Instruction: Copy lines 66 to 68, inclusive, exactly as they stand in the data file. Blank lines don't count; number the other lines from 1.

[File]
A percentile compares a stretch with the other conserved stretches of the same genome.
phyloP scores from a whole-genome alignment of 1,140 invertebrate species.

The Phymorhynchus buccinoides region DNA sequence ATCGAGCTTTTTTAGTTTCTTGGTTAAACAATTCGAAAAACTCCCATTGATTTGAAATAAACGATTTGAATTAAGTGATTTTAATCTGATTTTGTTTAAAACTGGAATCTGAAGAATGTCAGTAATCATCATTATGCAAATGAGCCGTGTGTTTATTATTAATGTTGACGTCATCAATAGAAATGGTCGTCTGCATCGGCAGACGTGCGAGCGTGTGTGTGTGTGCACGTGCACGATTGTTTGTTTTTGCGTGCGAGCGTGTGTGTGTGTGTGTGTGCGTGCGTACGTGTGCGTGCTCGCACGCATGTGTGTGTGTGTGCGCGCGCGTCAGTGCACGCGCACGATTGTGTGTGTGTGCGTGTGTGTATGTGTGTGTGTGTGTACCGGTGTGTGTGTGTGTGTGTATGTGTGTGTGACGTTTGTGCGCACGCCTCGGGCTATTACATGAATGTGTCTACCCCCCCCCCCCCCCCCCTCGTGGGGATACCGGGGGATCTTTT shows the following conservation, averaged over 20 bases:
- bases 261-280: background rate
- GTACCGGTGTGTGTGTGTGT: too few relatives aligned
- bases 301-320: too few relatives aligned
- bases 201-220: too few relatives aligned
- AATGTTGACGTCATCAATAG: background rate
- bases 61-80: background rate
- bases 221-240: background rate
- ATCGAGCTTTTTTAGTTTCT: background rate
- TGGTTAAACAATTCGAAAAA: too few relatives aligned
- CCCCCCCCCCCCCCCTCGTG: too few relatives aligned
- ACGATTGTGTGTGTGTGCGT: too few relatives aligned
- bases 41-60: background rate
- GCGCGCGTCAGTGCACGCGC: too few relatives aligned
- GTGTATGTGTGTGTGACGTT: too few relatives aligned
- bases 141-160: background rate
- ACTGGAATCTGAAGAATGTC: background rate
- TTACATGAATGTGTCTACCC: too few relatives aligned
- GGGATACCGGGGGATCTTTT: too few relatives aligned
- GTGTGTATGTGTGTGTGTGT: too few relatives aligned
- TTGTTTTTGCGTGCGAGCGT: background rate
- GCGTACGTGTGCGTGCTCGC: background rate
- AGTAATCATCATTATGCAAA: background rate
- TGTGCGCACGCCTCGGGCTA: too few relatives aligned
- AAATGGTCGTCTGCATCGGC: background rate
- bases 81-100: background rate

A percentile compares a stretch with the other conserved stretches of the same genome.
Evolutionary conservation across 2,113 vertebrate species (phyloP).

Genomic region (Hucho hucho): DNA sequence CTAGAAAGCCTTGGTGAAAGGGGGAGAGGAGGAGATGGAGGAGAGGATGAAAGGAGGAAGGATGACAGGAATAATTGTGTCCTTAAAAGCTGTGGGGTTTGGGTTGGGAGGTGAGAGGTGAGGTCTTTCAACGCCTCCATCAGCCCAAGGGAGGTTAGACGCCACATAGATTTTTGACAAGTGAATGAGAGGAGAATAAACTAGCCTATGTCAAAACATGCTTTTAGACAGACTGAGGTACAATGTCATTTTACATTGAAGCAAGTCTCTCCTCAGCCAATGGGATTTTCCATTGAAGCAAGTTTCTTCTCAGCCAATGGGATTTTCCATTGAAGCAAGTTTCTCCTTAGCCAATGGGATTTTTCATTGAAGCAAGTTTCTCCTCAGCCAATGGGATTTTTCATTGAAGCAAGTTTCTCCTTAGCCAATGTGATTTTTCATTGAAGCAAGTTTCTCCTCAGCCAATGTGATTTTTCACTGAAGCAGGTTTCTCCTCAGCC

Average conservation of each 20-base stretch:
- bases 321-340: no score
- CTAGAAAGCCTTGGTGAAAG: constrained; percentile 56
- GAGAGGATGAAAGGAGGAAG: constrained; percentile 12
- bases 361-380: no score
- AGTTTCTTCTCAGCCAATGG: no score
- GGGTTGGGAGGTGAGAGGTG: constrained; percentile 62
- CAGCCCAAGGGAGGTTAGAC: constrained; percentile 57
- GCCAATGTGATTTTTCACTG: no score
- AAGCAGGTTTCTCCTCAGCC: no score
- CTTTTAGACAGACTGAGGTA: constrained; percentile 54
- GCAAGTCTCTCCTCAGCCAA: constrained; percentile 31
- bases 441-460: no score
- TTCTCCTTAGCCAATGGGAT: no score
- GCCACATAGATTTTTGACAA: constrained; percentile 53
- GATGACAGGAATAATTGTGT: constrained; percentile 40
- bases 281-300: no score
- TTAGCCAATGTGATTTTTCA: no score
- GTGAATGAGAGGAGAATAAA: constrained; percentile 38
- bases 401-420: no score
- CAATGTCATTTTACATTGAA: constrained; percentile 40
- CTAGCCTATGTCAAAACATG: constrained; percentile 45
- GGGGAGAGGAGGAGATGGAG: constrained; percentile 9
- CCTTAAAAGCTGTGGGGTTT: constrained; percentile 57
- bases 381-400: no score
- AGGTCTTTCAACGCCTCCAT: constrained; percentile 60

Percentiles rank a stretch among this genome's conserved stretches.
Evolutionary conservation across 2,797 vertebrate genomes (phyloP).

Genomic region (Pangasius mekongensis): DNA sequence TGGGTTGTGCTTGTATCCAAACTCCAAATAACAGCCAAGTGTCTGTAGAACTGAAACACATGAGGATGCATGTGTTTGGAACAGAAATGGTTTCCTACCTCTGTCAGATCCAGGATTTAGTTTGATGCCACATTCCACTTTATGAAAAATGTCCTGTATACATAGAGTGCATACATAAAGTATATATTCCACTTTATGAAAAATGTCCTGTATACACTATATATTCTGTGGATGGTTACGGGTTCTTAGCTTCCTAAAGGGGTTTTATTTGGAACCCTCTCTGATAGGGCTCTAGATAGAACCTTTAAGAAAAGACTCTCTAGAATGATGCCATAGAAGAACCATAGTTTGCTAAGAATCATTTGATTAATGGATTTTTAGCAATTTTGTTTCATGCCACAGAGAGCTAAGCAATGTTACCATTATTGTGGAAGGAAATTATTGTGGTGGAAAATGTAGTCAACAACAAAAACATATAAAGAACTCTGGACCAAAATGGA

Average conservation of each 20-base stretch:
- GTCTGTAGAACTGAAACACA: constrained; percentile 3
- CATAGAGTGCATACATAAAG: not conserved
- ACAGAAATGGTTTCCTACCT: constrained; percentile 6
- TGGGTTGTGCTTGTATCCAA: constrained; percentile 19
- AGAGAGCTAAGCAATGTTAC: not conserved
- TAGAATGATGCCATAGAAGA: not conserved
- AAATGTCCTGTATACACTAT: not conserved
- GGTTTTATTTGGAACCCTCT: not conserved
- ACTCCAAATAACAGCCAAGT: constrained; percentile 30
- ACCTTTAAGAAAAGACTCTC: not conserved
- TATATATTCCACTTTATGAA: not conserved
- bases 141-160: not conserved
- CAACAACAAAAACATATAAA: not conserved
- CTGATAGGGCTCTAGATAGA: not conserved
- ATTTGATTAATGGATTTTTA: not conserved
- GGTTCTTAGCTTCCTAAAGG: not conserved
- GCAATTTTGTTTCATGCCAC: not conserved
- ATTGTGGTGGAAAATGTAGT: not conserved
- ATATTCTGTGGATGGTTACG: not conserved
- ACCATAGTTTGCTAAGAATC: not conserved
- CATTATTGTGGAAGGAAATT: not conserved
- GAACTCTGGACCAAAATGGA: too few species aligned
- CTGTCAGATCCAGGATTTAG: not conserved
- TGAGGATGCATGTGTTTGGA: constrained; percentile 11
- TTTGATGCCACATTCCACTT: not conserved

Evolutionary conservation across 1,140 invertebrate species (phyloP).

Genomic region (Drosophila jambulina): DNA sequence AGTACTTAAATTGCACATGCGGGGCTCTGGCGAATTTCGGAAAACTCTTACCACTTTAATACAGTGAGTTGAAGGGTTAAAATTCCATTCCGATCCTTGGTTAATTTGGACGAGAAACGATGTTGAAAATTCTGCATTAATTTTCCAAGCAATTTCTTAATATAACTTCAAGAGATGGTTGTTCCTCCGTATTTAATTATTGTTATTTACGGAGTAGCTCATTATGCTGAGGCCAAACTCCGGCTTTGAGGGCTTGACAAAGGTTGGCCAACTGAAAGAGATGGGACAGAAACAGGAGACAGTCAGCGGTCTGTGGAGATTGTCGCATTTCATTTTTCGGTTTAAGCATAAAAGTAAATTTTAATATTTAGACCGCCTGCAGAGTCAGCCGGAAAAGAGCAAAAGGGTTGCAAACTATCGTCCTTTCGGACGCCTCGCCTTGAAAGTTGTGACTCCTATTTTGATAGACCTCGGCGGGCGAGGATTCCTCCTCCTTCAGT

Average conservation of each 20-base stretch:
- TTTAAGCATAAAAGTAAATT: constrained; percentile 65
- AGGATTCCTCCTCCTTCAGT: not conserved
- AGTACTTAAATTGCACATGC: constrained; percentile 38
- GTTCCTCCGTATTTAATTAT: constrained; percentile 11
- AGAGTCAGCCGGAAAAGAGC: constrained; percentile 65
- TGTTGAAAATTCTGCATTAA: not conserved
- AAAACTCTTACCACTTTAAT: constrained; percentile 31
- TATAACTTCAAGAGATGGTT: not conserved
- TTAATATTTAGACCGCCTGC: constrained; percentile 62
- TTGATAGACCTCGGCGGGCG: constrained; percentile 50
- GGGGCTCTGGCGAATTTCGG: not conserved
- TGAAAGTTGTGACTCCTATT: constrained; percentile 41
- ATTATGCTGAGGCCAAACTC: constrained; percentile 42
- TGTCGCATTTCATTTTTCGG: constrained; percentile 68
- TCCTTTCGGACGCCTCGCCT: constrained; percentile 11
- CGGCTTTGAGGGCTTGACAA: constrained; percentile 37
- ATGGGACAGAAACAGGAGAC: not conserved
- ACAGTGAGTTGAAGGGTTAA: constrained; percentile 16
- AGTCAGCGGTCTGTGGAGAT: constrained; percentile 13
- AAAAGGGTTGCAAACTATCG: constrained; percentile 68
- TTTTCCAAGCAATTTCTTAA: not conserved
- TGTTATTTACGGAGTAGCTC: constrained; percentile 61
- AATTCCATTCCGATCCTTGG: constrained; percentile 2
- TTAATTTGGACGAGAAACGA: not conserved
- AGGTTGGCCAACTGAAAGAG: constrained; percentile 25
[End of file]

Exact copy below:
- AGAGAGCTAAGCAATGTTAC: not conserved
- TAGAATGATGCCATAGAAGA: not conserved
- AAATGTCCTGTATACACTAT: not conserved